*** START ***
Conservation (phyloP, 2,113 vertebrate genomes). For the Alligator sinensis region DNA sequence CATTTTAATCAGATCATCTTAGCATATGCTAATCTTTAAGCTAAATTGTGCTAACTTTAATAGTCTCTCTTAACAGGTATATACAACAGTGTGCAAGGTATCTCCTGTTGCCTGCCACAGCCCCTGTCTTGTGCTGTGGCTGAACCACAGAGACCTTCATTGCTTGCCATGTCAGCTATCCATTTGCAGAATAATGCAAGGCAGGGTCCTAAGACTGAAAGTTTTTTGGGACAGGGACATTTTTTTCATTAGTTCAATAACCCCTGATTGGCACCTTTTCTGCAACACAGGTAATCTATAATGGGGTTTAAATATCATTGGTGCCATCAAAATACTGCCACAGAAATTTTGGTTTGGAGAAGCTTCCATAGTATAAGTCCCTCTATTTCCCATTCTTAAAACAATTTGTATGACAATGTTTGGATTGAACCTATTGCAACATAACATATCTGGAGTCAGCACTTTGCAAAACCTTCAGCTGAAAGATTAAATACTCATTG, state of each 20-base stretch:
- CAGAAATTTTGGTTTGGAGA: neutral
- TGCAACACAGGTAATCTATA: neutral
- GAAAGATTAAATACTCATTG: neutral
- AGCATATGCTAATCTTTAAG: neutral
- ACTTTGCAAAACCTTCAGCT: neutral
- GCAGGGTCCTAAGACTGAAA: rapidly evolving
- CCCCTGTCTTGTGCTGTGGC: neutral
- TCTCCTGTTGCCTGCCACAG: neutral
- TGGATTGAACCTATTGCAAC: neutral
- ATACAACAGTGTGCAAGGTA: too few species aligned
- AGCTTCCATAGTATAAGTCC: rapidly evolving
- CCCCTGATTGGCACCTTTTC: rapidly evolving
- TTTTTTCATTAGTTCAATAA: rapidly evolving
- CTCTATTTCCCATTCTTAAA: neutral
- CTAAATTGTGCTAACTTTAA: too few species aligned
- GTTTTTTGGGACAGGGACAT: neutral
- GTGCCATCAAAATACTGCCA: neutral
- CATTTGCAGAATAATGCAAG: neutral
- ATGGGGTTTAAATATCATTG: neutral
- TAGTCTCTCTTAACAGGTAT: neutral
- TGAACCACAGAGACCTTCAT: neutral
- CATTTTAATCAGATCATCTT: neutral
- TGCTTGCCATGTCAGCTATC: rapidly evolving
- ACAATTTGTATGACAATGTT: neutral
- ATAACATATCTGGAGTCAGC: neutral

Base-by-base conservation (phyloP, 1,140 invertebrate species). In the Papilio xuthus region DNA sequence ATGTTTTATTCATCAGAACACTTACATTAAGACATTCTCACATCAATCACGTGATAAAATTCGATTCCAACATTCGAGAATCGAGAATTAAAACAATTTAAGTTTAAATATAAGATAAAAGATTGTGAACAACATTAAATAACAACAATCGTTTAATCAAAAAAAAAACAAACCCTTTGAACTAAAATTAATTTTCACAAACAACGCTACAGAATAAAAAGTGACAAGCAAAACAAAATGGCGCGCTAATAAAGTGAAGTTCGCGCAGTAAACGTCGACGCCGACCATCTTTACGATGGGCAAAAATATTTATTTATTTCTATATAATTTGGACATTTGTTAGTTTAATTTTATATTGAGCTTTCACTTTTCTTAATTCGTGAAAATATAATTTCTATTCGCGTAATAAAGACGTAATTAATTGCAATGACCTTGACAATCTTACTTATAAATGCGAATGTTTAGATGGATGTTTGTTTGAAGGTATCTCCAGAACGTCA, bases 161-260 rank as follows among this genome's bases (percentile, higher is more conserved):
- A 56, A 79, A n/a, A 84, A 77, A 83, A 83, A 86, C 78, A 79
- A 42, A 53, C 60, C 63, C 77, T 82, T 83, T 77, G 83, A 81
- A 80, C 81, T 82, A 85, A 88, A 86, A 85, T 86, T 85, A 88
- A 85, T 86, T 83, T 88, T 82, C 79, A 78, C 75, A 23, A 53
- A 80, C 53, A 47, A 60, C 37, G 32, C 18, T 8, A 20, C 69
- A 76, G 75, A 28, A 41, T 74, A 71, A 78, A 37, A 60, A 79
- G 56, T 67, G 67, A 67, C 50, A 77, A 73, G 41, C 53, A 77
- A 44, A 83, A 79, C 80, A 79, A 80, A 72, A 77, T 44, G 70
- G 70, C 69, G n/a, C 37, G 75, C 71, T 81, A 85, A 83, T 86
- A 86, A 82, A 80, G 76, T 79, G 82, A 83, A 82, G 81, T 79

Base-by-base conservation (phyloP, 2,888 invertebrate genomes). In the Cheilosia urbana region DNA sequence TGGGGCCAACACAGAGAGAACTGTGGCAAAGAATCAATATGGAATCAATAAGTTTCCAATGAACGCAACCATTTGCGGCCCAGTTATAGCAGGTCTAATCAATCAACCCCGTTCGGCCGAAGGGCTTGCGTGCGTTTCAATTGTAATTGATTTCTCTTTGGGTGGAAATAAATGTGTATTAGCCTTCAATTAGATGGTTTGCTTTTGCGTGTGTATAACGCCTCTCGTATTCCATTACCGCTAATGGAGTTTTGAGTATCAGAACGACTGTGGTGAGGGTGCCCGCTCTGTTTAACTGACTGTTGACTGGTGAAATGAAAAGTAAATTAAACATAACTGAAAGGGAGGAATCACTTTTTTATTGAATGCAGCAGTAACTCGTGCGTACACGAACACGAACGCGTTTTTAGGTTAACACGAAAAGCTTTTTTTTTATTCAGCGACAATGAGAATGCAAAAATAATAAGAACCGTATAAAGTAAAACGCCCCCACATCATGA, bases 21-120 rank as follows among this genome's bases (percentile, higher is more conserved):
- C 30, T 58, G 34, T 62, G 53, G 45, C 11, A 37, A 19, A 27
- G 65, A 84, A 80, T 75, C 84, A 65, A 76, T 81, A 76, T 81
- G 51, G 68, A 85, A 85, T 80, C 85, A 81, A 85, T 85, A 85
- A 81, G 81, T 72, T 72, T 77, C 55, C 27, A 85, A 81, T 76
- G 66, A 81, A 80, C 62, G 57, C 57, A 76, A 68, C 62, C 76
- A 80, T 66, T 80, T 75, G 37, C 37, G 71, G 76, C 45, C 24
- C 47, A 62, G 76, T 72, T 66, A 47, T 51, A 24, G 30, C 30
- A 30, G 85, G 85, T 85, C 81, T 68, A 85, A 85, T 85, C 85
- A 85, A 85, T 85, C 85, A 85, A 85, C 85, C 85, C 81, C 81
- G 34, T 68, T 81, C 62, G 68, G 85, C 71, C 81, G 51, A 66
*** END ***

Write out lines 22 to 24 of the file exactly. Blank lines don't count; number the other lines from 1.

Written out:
- TGAACCACAGAGACCTTCAT: neutral
- CATTTTAATCAGATCATCTT: neutral
- TGCTTGCCATGTCAGCTATC: rapidly evolving